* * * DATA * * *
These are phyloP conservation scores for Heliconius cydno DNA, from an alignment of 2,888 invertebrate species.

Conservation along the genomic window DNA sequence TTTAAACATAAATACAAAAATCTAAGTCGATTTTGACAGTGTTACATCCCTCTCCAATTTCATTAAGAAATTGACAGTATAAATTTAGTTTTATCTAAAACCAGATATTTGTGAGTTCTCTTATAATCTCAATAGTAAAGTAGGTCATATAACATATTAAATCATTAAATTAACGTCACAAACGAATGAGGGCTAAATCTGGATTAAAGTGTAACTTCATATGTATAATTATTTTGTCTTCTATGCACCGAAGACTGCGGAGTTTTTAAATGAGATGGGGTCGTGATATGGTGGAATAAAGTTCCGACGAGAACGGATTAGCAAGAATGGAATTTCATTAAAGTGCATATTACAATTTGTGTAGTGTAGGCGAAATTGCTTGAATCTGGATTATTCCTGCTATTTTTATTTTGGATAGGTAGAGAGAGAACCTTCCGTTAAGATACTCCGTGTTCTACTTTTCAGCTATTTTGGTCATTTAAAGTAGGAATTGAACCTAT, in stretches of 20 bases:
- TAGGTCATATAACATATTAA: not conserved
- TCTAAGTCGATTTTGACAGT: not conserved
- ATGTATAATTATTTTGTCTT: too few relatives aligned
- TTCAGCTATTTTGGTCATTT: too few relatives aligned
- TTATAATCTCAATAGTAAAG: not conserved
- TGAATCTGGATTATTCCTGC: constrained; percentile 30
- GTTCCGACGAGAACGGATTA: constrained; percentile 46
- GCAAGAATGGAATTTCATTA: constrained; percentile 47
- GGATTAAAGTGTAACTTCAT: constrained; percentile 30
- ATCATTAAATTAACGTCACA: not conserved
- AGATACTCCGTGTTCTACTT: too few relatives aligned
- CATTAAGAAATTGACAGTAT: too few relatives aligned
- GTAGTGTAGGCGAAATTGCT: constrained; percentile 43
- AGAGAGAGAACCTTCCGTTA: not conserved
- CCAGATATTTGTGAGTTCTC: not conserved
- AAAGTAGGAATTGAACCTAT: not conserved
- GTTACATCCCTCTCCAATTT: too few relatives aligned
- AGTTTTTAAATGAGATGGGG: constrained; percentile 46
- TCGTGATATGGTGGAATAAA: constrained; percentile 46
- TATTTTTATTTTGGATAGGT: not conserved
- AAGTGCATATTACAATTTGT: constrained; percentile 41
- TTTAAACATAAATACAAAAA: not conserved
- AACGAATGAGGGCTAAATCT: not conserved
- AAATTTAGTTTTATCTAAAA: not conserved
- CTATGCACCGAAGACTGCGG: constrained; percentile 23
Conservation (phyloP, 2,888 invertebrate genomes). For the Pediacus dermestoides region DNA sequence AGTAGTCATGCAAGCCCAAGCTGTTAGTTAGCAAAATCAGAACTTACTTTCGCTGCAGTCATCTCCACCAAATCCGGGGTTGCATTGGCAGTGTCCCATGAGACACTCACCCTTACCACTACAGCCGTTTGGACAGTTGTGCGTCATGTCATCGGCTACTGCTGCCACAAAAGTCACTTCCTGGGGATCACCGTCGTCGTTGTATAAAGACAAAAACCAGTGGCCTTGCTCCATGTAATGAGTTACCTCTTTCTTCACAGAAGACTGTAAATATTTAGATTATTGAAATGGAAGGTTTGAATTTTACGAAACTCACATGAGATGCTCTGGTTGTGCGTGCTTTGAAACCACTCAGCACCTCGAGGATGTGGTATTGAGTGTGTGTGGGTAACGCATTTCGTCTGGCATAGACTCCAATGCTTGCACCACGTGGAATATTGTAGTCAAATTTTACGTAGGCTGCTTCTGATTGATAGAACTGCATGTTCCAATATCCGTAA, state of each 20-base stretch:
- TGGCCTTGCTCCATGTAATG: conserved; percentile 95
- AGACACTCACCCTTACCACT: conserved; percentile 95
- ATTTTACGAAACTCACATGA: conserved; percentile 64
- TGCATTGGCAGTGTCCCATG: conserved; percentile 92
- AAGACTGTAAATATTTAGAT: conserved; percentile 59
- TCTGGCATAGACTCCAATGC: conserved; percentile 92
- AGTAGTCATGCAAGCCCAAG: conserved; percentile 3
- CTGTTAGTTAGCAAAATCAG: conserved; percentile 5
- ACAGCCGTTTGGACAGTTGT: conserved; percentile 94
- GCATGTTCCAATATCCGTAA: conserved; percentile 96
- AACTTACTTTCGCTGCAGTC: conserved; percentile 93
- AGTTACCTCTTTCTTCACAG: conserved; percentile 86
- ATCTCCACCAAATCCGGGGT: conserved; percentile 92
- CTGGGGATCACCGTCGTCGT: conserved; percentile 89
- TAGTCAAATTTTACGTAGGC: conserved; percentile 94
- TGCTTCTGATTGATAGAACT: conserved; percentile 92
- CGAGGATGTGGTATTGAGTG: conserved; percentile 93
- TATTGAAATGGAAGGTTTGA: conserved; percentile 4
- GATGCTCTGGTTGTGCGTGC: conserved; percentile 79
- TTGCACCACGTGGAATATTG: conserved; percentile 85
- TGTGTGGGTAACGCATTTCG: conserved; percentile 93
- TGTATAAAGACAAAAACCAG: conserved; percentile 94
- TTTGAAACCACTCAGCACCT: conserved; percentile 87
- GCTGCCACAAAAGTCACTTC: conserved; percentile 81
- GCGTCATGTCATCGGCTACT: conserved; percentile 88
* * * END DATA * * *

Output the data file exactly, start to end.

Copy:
These are phyloP conservation scores for Heliconius cydno DNA, from an alignment of 2,888 invertebrate species.

Conservation along the genomic window DNA sequence TTTAAACATAAATACAAAAATCTAAGTCGATTTTGACAGTGTTACATCCCTCTCCAATTTCATTAAGAAATTGACAGTATAAATTTAGTTTTATCTAAAACCAGATATTTGTGAGTTCTCTTATAATCTCAATAGTAAAGTAGGTCATATAACATATTAAATCATTAAATTAACGTCACAAACGAATGAGGGCTAAATCTGGATTAAAGTGTAACTTCATATGTATAATTATTTTGTCTTCTATGCACCGAAGACTGCGGAGTTTTTAAATGAGATGGGGTCGTGATATGGTGGAATAAAGTTCCGACGAGAACGGATTAGCAAGAATGGAATTTCATTAAAGTGCATATTACAATTTGTGTAGTGTAGGCGAAATTGCTTGAATCTGGATTATTCCTGCTATTTTTATTTTGGATAGGTAGAGAGAGAACCTTCCGTTAAGATACTCCGTGTTCTACTTTTCAGCTATTTTGGTCATTTAAAGTAGGAATTGAACCTAT, in stretches of 20 bases:
- TAGGTCATATAACATATTAA: not conserved
- TCTAAGTCGATTTTGACAGT: not conserved
- ATGTATAATTATTTTGTCTT: too few relatives aligned
- TTCAGCTATTTTGGTCATTT: too few relatives aligned
- TTATAATCTCAATAGTAAAG: not conserved
- TGAATCTGGATTATTCCTGC: constrained; percentile 30
- GTTCCGACGAGAACGGATTA: constrained; percentile 46
- GCAAGAATGGAATTTCATTA: constrained; percentile 47
- GGATTAAAGTGTAACTTCAT: constrained; percentile 30
- ATCATTAAATTAACGTCACA: not conserved
- AGATACTCCGTGTTCTACTT: too few relatives aligned
- CATTAAGAAATTGACAGTAT: too few relatives aligned
- GTAGTGTAGGCGAAATTGCT: constrained; percentile 43
- AGAGAGAGAACCTTCCGTTA: not conserved
- CCAGATATTTGTGAGTTCTC: not conserved
- AAAGTAGGAATTGAACCTAT: not conserved
- GTTACATCCCTCTCCAATTT: too few relatives aligned
- AGTTTTTAAATGAGATGGGG: constrained; percentile 46
- TCGTGATATGGTGGAATAAA: constrained; percentile 46
- TATTTTTATTTTGGATAGGT: not conserved
- AAGTGCATATTACAATTTGT: constrained; percentile 41
- TTTAAACATAAATACAAAAA: not conserved
- AACGAATGAGGGCTAAATCT: not conserved
- AAATTTAGTTTTATCTAAAA: not conserved
- CTATGCACCGAAGACTGCGG: constrained; percentile 23
Conservation (phyloP, 2,888 invertebrate genomes). For the Pediacus dermestoides region DNA sequence AGTAGTCATGCAAGCCCAAGCTGTTAGTTAGCAAAATCAGAACTTACTTTCGCTGCAGTCATCTCCACCAAATCCGGGGTTGCATTGGCAGTGTCCCATGAGACACTCACCCTTACCACTACAGCCGTTTGGACAGTTGTGCGTCATGTCATCGGCTACTGCTGCCACAAAAGTCACTTCCTGGGGATCACCGTCGTCGTTGTATAAAGACAAAAACCAGTGGCCTTGCTCCATGTAATGAGTTACCTCTTTCTTCACAGAAGACTGTAAATATTTAGATTATTGAAATGGAAGGTTTGAATTTTACGAAACTCACATGAGATGCTCTGGTTGTGCGTGCTTTGAAACCACTCAGCACCTCGAGGATGTGGTATTGAGTGTGTGTGGGTAACGCATTTCGTCTGGCATAGACTCCAATGCTTGCACCACGTGGAATATTGTAGTCAAATTTTACGTAGGCTGCTTCTGATTGATAGAACTGCATGTTCCAATATCCGTAA, state of each 20-base stretch:
- TGGCCTTGCTCCATGTAATG: conserved; percentile 95
- AGACACTCACCCTTACCACT: conserved; percentile 95
- ATTTTACGAAACTCACATGA: conserved; percentile 64
- TGCATTGGCAGTGTCCCATG: conserved; percentile 92
- AAGACTGTAAATATTTAGAT: conserved; percentile 59
- TCTGGCATAGACTCCAATGC: conserved; percentile 92
- AGTAGTCATGCAAGCCCAAG: conserved; percentile 3
- CTGTTAGTTAGCAAAATCAG: conserved; percentile 5
- ACAGCCGTTTGGACAGTTGT: conserved; percentile 94
- GCATGTTCCAATATCCGTAA: conserved; percentile 96
- AACTTACTTTCGCTGCAGTC: conserved; percentile 93
- AGTTACCTCTTTCTTCACAG: conserved; percentile 86
- ATCTCCACCAAATCCGGGGT: conserved; percentile 92
- CTGGGGATCACCGTCGTCGT: conserved; percentile 89
- TAGTCAAATTTTACGTAGGC: conserved; percentile 94
- TGCTTCTGATTGATAGAACT: conserved; percentile 92
- CGAGGATGTGGTATTGAGTG: conserved; percentile 93
- TATTGAAATGGAAGGTTTGA: conserved; percentile 4
- GATGCTCTGGTTGTGCGTGC: conserved; percentile 79
- TTGCACCACGTGGAATATTG: conserved; percentile 85
- TGTGTGGGTAACGCATTTCG: conserved; percentile 93
- TGTATAAAGACAAAAACCAG: conserved; percentile 94
- TTTGAAACCACTCAGCACCT: conserved; percentile 87
- GCTGCCACAAAAGTCACTTC: conserved; percentile 81
- GCGTCATGTCATCGGCTACT: conserved; percentile 88